If you’ve been keeping up with international news, you’ve probably heard about the protests happening in the Chilean capital of Santiago right now. I first heard about these protests from a fellow student I had met while studying in Buenos Aires, Argentina this summer. She’s currently in Santiago, and on her Instagram she’s been posting photos and videos of streets filled with flames and heavily armed police officers and military troops. Seeing these protests documented by first hand accounts from someone I personally met was an extremely unique experience. It made these protests tangible, they felt personal. Chile, like its neighbor Argentina, is often considered to be one of the safest countries and most stable contemporary democracies in Latin America. As of October 24th, the protests in Santiago have been reported to reach a death toll of 18.
It’s fitting that I first learned about these protests from social media, which attests to how citizen-driven these protests are. The catalyst that sparked these protests was the rise in Metro de Santiago fares enacted by President Sebastián Piñera, preceded by years of rising political, economic and social unrest. When I learned that the tipping point for these protests was the raise in metro fares, I was immediately reminded of Boston’s recent fare increase of the MBTA. While there was definitely a public outrage, Bostonians didn’t organize to protest in the same way that we are seeing all around the world.
It’s not just Chileans that have demonstrated unwavering activism in recent years. The Mouvement des gilets jaunes in France and the current Lebanese uprising are examples of citizens advancing effective change by putting pressure on their leaders through protests.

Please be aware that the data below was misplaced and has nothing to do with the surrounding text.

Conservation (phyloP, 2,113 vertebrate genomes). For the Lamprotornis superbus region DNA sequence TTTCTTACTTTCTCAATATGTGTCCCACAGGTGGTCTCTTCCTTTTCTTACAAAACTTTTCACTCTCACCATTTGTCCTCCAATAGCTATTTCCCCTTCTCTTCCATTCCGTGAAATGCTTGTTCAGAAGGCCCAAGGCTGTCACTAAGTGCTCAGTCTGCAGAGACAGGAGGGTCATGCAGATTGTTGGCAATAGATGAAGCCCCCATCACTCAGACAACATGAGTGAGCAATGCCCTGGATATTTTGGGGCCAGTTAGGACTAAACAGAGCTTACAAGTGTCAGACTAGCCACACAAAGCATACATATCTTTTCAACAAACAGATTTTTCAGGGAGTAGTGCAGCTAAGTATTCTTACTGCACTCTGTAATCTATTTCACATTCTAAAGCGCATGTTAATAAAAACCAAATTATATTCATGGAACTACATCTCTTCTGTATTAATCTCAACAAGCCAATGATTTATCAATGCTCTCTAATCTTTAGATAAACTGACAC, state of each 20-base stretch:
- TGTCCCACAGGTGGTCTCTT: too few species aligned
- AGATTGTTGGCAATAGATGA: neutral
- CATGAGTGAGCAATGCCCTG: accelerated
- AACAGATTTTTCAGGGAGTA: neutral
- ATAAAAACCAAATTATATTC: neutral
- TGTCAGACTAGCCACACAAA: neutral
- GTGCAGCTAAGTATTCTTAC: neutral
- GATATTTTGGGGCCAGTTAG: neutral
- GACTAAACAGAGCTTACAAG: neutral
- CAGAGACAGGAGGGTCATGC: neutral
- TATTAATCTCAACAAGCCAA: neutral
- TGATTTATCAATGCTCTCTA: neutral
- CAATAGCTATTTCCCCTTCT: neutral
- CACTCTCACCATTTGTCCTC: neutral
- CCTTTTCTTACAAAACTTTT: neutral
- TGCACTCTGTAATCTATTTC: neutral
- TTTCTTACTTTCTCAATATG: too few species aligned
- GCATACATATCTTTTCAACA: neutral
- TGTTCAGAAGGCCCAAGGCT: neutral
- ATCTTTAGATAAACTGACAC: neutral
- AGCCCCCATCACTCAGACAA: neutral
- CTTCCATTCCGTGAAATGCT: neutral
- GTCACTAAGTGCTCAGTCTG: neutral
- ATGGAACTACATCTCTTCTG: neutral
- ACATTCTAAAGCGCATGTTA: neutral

A main issue in American democracy is that Americans often put too much trust in our capitalistic systems. We are either overly cynical, apathetic, or trusting towards those in power, depending on our degree of political engagement and how those leaders align with our own beliefs. We are often naïve and lack healthy skepticism about our government’s intentions. However, the transition from dictatorship to democracy in many Latin American countries has instilled a sense of empowerment to uphold their civic duties. As a response to the protests, President Piñera recently enacted a curfew law for Chilean citizens, reminiscent of the regimes of many Latin American dictators, including former Chilean dictator Augusto Pinochet.
Chileans continue to protest in Santiago, despite Piñera’s attempts to silence them. Americans should be observing the resilience, bravery, and dedication of these protestors all around the world. We often view violent uprisings against the government as an indicator of an unstable or dangerous society, but the United States promotes violence in so many other ways. As the country with the highest military expenditure in the world, we have no problem saluting the bravery of our troops overseas. I also believe it is equally important to support those fighting for chance through protesting. I’m not advocating for violent protests in the United States, but I think that we as Americans could learn something about the power of the protest from these movements happening all around the world.